Investors have felt the impact of the oil and gas boom far beyond the energy sector itself, as cheap sources of natural gas have enticed companies to look for ways to take advantage of the plentiful fossil fuel. Cummins has been one of the biggest companies to jump on that opportunity, working to pioneer natural-gas-powered engines for heavy-duty trucks to allow the commercial transportation industry to reap the rewards of cheaper fuel costs. Yet as oil prices have come crashing down, some analysts worry that the incentives to adopt natural-gas engine technology might no longer justify the upfront costs involved. With Cummins set to report its fourth-quarter results on Thursday, shareholders want to see how the engine maker will respond to changing conditions. Let's take an early look at how Cummins has performed over the past quarter and what to expect when it releases its financial report later this week.
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Source: Yahoo! Finance.
What's next for Cummins earnings?Investors have raised their views on Cummins earnings slightly in recent months, boosting their fourth-quarter estimates by $0.03 per share. The stock has held steady during a rocky period for the broader market, with shares falling less than 1% since late October.
Cummins' third-quarter results showed the extent to which the company's growth engines have fired on all cylinders recently. Revenue jumped 15% from the previous year's third quarter, with the company seeing particular strength in the North American market. Cummins' components business produced the most growth, rising 20% as on-highway markets domestically and in Europe and China made up for weakness in the Brazilian market. Moreover, Cummins' engine segment, which is its biggest business, posted gains of 13% from the year-earlier quarter.
What's most interesting about Cummins' recent experience, though, is that the stock has proven immune to a couple of key aspects that have hit competitors in several areas of its business. On one hand, companies like Westport Innovationsand Clean Energy Fuels, which have profited in the past from the prospect of greater penetration of natural gas into the transportation system, have lost substantial ground as oil prices plunged, reducing the competitive advantages of gas. Yet on the other hand, heavy-equipment makers like Caterpillarhave also come under pressure, as some of the biggest customers of their products have had to cut back on capital spending. Although Cummins is a well-diversified business that can stand up to adverse conditions in one of these arenas, the combination seems like a potential challenge for the company to overcome.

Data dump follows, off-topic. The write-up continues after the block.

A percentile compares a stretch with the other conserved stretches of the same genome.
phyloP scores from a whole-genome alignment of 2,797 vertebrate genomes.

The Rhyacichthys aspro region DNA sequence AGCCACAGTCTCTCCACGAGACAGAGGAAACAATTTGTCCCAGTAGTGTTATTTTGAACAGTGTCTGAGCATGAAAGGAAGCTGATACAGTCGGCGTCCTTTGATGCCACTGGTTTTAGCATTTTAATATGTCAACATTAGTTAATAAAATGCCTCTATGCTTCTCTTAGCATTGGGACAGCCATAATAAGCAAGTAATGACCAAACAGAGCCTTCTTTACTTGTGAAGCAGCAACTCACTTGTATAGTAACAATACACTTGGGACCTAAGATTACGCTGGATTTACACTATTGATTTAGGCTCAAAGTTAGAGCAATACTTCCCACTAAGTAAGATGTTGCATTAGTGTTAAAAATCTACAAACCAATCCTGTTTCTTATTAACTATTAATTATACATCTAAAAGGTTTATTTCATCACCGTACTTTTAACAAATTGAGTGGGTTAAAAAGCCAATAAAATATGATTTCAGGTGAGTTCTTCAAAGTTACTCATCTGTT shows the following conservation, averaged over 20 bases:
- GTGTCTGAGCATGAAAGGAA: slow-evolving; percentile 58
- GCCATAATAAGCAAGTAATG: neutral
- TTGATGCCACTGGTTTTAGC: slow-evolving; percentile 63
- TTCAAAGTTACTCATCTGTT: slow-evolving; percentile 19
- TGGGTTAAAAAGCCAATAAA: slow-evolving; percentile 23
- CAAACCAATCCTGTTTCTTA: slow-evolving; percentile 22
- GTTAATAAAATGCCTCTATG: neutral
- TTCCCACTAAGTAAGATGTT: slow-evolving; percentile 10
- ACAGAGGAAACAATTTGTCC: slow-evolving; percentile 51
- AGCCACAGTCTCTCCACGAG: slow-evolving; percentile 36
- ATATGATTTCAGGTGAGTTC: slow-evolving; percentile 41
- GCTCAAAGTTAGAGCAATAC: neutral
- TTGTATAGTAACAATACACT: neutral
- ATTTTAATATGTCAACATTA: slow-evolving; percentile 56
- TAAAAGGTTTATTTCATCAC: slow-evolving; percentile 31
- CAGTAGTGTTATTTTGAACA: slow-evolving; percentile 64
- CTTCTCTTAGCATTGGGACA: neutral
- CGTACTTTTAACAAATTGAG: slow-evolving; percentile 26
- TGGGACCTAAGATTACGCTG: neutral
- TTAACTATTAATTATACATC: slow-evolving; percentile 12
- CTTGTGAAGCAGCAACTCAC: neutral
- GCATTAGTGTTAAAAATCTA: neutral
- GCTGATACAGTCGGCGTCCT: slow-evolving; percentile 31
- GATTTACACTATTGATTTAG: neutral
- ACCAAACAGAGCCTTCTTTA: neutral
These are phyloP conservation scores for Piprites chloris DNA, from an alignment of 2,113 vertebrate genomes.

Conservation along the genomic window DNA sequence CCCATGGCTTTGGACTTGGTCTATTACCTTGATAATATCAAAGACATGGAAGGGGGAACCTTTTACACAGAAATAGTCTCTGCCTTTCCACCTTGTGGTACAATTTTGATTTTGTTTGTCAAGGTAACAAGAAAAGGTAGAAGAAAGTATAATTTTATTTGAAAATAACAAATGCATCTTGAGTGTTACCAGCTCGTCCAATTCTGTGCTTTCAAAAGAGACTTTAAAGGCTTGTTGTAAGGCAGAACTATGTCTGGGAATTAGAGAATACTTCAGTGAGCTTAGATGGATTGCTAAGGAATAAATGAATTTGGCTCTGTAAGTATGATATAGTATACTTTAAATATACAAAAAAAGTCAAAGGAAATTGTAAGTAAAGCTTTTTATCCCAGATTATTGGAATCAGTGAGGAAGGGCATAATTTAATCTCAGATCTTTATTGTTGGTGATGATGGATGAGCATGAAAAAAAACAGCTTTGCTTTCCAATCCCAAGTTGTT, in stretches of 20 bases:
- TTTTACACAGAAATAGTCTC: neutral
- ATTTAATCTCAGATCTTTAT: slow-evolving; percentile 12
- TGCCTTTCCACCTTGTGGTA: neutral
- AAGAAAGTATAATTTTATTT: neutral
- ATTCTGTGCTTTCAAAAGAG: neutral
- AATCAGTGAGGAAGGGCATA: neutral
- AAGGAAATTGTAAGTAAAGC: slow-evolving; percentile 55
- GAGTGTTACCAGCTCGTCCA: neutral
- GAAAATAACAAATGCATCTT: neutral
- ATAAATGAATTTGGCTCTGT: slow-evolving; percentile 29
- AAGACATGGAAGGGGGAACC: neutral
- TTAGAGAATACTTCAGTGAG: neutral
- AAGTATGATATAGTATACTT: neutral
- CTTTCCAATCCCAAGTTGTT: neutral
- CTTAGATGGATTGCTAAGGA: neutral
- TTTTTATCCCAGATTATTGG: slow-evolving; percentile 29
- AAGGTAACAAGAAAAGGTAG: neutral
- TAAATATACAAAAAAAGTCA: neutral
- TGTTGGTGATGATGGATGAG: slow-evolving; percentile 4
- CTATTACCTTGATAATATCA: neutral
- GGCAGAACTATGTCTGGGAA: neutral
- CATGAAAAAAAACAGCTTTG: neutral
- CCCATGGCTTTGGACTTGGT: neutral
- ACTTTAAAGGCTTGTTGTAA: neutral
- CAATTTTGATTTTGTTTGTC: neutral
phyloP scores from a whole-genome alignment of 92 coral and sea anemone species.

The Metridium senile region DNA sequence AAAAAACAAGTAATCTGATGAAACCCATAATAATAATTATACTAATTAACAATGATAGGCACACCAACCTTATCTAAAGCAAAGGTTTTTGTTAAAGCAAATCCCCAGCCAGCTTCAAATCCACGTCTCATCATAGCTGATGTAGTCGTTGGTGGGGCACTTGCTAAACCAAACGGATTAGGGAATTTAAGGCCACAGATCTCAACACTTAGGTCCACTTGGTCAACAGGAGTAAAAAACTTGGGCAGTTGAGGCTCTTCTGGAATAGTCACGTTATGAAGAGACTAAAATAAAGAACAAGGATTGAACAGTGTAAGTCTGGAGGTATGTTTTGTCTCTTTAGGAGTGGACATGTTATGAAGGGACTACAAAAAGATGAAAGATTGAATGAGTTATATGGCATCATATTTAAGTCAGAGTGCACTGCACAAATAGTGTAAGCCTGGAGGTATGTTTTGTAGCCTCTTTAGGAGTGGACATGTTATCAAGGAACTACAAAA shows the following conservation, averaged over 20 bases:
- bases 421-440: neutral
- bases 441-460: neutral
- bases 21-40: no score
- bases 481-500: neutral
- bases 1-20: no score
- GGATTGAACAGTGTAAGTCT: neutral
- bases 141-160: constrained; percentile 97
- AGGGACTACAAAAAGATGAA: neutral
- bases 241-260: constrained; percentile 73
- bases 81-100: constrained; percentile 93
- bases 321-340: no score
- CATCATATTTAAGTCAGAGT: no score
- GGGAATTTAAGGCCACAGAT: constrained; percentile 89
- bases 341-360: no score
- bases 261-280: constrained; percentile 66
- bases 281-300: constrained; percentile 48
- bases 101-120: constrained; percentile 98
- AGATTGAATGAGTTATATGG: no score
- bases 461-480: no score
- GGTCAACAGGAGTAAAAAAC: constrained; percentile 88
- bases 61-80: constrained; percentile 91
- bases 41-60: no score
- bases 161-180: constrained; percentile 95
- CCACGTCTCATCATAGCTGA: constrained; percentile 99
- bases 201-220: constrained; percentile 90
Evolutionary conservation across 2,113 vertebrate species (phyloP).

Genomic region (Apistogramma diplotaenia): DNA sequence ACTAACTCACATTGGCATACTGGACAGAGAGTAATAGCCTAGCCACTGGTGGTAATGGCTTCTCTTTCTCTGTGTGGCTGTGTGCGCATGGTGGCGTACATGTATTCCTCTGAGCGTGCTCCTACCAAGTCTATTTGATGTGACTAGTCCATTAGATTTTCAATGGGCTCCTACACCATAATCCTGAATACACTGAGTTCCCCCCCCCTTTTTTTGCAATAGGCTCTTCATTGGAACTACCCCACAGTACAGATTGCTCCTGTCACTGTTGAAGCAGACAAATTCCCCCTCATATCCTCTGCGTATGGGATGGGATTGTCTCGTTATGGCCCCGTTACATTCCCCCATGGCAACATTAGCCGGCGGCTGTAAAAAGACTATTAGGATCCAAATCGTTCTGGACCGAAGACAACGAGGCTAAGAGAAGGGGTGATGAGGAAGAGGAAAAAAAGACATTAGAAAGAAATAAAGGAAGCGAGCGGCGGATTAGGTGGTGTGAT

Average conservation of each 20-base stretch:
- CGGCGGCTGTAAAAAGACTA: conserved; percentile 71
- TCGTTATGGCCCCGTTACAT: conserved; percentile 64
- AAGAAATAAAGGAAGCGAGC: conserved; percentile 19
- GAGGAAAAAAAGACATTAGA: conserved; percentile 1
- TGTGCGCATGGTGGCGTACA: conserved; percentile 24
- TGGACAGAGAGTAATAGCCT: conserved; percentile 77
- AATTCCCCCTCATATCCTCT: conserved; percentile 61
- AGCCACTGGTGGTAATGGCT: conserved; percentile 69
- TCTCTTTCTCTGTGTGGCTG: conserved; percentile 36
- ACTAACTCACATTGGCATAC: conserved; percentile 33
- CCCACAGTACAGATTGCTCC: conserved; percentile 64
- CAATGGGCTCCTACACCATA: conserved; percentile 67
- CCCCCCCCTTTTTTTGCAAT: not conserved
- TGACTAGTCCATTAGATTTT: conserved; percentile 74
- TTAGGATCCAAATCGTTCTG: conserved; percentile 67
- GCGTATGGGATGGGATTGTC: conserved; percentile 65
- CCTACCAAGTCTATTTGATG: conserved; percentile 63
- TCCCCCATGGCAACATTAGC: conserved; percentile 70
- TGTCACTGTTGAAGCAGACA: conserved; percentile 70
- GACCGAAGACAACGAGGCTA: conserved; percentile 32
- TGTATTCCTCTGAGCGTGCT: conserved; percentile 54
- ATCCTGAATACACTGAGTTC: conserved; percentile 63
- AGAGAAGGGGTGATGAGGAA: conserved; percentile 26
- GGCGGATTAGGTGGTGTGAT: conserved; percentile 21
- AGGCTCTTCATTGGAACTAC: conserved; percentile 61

Still, Cummins isn't in the clear just yet. In recent years, the engine segment has seen growth slow and even backtrack from its 2011 levels. With some customers choosing to bring engine production in-house, Cummins needs to demonstrate that it can sustain growth rates in other segments while doing its best to recapture lost business on the engine front.
Moreover, Cummins sees some further trouble ahead internationally. Last month, CEO Tom Linebarger said that the company is still growing its market share in the lucrative Chinese market, but it expects lower infrastructure spending within China. As Linebarger put it, "that's not necessarily great for us," although he still sees a number of potential areas for further growth in China.
In the Cummins earnings report, look to see how the mix between North American results and its international performance pans out. Many investors are taking growth in North America for granted, given the health of the local economy. Yet if Cummins' customers start pulling back from its most innovative natural-gas technologies, then the engine maker's stock could finally start to give way and more closely resemble what we've seen from other companies in the industrial sector.
The article Cummins in 2015: Can Its Growth Engine Rev Higher? originally appeared on Fool.com.
Dan Caplinger has no position in any stocks mentioned. The Motley Fool recommends Clean Energy Fuels, Cummins, and Westport Innovations. The Motley Fool owns shares of Cummins and Westport Innovations. Try any of our Foolish newsletter services free for 30 days. We Fools may not all hold the same opinions, but we all believe that considering a diverse range of insights makes us better investors. The Motley Fool has a disclosure policy.
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